For Mrs. Obama, the chat with about 12,000 people wasn’t political: it was personal. Rhimes asked what many have been wondering.
“What is it like to go from that pace to nothing?” she asked.
“It’s good, it’s really good,” Mrs. Obama said. “It’s been a decade of being shot out of a cannon and no time to think about feelings.”
She talked about everything from raising her girls in the public eye, to serving the American people, to finding her role and her voice.
It’s a juggle and a struggle, she says, that’s really not that different from our own.
“Living in the White House is kind of what everyone else is doing – juggling careers, trying to be relevant, trying to make sure your marriage is intact and kids are healthy – but doing it under harshest, brightest light there is,” Mrs. Obama said.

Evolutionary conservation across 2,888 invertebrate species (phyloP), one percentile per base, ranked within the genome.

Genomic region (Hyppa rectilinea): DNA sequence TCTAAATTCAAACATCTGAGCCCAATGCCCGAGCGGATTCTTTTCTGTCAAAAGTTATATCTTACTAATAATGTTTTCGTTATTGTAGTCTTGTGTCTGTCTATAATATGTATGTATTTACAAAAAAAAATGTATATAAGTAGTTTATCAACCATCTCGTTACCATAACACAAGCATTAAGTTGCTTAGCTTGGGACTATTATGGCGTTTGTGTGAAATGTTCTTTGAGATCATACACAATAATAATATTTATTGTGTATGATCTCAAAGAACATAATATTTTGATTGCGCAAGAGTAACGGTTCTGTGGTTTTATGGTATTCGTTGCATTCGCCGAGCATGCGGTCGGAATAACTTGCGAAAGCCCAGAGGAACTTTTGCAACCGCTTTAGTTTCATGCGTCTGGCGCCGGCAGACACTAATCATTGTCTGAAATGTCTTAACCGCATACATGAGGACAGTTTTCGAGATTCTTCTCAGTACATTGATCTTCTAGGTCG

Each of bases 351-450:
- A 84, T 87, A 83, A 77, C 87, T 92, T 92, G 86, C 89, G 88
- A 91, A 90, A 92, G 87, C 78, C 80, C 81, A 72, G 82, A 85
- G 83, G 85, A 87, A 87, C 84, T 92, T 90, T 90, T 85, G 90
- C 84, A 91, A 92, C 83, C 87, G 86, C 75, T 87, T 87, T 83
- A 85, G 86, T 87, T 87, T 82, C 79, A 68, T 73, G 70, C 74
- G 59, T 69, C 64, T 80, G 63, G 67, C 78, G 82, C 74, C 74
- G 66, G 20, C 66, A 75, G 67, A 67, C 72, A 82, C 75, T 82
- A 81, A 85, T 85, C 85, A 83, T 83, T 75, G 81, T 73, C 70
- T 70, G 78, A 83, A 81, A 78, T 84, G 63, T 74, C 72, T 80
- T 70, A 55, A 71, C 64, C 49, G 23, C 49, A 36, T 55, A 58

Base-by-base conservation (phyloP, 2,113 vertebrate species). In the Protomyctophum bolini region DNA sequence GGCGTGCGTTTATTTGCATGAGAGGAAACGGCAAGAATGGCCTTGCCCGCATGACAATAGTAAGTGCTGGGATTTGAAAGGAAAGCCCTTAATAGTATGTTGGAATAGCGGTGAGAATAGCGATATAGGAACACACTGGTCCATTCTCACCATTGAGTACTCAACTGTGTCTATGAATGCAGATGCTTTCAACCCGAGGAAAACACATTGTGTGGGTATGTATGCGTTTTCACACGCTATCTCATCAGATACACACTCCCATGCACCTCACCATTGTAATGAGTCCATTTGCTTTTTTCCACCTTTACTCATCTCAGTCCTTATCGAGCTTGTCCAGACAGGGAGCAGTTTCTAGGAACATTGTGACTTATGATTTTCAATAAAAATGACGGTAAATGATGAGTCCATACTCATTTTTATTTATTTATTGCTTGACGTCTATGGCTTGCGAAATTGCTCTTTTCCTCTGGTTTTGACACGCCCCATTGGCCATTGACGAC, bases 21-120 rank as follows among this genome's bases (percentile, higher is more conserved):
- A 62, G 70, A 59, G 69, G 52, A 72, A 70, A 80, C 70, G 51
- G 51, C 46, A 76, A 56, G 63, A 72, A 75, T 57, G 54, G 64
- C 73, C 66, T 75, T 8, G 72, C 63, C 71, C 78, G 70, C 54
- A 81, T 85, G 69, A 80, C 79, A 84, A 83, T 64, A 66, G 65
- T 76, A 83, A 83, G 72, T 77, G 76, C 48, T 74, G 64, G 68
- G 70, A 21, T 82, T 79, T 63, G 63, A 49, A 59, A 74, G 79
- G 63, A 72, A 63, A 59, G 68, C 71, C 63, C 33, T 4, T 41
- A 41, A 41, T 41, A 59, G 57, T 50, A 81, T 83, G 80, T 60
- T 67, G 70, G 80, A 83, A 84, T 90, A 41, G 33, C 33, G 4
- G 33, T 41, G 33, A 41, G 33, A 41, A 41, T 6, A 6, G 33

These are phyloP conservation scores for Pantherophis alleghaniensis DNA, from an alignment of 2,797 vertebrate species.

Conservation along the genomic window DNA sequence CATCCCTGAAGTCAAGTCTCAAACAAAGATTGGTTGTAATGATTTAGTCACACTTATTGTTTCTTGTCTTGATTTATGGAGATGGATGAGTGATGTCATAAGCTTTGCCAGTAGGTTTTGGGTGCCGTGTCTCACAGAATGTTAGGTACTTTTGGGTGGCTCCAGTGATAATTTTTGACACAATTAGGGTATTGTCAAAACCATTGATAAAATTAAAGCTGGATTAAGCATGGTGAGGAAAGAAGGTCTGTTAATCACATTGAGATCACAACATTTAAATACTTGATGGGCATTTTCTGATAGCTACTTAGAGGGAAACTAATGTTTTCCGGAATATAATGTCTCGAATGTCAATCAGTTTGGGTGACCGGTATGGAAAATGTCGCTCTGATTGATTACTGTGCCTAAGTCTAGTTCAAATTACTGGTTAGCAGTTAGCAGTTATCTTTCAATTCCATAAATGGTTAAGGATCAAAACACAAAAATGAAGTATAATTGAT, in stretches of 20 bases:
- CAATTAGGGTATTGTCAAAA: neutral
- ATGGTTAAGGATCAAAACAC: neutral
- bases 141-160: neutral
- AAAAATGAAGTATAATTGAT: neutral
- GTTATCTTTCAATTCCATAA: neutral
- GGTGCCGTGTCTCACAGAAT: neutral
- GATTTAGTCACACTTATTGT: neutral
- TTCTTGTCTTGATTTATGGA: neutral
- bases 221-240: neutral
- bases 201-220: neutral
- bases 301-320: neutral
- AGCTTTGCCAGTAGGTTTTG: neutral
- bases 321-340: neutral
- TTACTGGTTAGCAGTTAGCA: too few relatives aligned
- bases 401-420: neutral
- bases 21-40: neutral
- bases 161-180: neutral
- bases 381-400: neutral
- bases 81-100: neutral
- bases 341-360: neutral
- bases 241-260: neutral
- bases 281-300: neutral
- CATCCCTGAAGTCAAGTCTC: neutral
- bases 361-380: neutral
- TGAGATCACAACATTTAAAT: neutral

She says raising the next generation of strong women starts at home, as it did for her.
“What I think is sometimes missing for young girls is, so early in our lives, we are shushed,” she said. “Sometimes we are treated a little too preciously.”
“We think it’s enough to love a girl? No. We have to treasure a girl, respect her and give her power at a very young age,” Mrs. Obama said.
She said she may be what she calls a “former,” but she will continue her mission to empower women wherever her life and career takes her.
“I am constantly telling young women to speak up and talk. Don’t waste your seat at the table, and if you are scared to use your voice, get up and let someone else in there who is going to use it,” she said.
As a transformative First Lady, Mrs. Obama launched and led four key initiatives: Let’s Move!, to address the challenge of childhood obesity; Joining Forces, to support veterans, service members and their families; Reach Higher, to inspire young people to seek higher education; and Let Girls Learn, to help adolescent girls around the world go to school.
Sources: Alicia Vitarelli (ABC 6)